The situation seems to me to be analogous to the rem or sievert, as radiation units. Physically, radiation can be measured in units like rads, curies, or becquerels, each of which is some number of radiation particles per second (the becquerel, to make things simple, is just 1 particle per second, meaning that prefixes or scientific notation are always needed for making useful measurements). But different kinds of radiation affect humans differently, so the rem or sievert were introduced to normalize for that: If one source of radiation will do twice as much damage to a human than another, then it’s producing twice as many sieverts.
But the thing is, nobody ever tries to pretend that the sievert is an SI base unit. The SI base unit is just the inverse second, and then you’ve got an empirically-determined lookup table for converting that to sieverts for different kinds of radiation. If we ever meet aliens, they might well have some convenient unit that they use for radiation safety, or for how bright light appears to them, but it won’t be convertable to our units, because their sensitivities will be different from ours.
In other words, I’ve never understood why the candela was considered a base unit, either.
Partly because at the time it was defined, people didn’t realize there was a relationship between the “luminosity” they were trying to measure and other things. They were trying to invent dimensional analysis without yet having a very clear idea of which and how many dimensions would be necessary. As the OP states, it is a derivation of electromagnetic flux - keyword IS, present tense. At the time the candela was defined, people hadn’t discovered electromagnetic flux, nor did they realize how closely electricity and magnetism are linked, nor knew that visible light was part of a much-larger spectrum.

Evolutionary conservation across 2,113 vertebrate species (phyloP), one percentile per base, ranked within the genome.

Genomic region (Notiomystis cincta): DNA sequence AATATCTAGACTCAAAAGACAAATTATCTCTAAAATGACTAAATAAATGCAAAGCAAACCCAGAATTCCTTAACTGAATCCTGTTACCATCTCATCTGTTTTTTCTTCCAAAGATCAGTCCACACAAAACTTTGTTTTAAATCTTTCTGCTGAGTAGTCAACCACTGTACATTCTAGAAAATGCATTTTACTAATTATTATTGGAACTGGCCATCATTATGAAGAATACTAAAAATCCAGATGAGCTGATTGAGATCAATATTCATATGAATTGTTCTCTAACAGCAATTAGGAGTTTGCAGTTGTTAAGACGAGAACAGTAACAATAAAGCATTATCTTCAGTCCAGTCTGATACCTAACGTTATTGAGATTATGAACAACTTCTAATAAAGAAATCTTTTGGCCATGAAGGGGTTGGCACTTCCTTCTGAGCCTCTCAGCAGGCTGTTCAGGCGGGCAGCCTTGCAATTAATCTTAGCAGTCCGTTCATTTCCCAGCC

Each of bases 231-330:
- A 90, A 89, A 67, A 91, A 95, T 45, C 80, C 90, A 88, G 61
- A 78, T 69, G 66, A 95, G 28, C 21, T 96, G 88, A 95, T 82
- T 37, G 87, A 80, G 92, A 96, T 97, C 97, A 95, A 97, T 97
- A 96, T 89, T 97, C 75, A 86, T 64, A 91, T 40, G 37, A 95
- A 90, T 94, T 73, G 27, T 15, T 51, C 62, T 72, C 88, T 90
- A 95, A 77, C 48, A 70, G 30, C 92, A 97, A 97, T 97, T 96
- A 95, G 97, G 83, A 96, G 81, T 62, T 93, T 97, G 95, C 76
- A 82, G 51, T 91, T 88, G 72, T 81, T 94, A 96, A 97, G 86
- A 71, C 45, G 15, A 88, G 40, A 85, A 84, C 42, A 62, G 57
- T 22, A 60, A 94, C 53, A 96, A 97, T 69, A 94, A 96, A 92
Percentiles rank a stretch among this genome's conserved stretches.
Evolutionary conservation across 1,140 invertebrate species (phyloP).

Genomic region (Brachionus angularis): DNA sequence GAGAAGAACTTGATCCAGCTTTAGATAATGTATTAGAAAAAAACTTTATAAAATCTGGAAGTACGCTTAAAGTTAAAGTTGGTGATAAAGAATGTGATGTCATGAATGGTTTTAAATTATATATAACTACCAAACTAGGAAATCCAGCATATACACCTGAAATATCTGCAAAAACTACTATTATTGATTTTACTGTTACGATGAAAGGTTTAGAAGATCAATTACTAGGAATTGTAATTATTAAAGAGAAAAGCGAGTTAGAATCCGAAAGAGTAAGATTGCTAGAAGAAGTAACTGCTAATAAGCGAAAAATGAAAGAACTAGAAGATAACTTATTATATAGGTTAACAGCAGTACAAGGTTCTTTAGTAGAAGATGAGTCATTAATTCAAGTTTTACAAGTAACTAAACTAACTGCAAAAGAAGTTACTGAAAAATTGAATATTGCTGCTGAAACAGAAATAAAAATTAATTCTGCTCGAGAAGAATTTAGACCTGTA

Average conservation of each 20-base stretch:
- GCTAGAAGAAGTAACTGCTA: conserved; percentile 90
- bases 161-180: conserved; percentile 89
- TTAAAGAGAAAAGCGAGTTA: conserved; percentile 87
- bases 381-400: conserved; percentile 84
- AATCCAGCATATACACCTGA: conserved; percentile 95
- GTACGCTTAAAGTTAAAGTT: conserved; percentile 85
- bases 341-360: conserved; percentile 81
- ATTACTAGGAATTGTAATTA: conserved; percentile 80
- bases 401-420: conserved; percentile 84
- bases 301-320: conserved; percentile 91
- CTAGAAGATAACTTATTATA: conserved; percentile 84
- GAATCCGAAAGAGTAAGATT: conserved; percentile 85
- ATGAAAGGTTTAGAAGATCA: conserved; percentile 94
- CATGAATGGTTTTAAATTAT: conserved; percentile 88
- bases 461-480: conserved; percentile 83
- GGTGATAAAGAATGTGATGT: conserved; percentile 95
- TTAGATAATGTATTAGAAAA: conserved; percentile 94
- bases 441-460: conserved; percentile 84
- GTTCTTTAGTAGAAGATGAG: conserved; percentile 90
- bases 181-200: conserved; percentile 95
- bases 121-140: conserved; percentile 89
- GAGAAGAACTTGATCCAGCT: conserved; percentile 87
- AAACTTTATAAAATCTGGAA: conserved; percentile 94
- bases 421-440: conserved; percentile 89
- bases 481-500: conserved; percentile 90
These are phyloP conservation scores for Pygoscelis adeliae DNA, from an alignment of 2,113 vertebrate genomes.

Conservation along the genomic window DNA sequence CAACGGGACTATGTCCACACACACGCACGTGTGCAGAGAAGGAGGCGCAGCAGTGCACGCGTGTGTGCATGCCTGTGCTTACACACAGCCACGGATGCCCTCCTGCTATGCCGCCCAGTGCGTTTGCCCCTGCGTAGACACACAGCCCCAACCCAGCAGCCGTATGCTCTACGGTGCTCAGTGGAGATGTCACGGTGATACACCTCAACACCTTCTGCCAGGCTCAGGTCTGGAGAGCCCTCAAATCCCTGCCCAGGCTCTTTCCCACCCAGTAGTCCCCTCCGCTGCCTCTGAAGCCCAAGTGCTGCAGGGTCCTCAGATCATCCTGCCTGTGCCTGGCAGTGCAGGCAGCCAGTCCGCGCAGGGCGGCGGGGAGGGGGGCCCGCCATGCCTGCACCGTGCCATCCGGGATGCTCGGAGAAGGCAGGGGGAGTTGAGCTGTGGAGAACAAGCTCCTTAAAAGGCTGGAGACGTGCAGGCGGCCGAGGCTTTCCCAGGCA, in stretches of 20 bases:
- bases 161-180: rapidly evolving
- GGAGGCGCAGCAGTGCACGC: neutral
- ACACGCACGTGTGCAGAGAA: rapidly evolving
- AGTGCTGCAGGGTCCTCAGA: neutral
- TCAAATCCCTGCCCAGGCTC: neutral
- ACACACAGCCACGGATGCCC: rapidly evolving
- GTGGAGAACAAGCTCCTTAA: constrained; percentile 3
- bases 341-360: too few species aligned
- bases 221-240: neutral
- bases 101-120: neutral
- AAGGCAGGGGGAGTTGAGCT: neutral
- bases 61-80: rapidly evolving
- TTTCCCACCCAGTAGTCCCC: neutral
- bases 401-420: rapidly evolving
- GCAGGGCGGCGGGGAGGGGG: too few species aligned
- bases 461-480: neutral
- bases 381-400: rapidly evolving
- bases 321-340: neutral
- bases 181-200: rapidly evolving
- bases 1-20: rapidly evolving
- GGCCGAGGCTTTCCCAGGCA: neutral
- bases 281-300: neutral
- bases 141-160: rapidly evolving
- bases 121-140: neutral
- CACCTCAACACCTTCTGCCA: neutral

Nowadays it is considered a “base unit” only in that it gets its own name; it doesn’t correspond to a dimension. And it gets its own name because we happen to find it more practical than expressing “apparent electromagnetic flux within the spectrum visible by the average human” in terms of its dimensionality.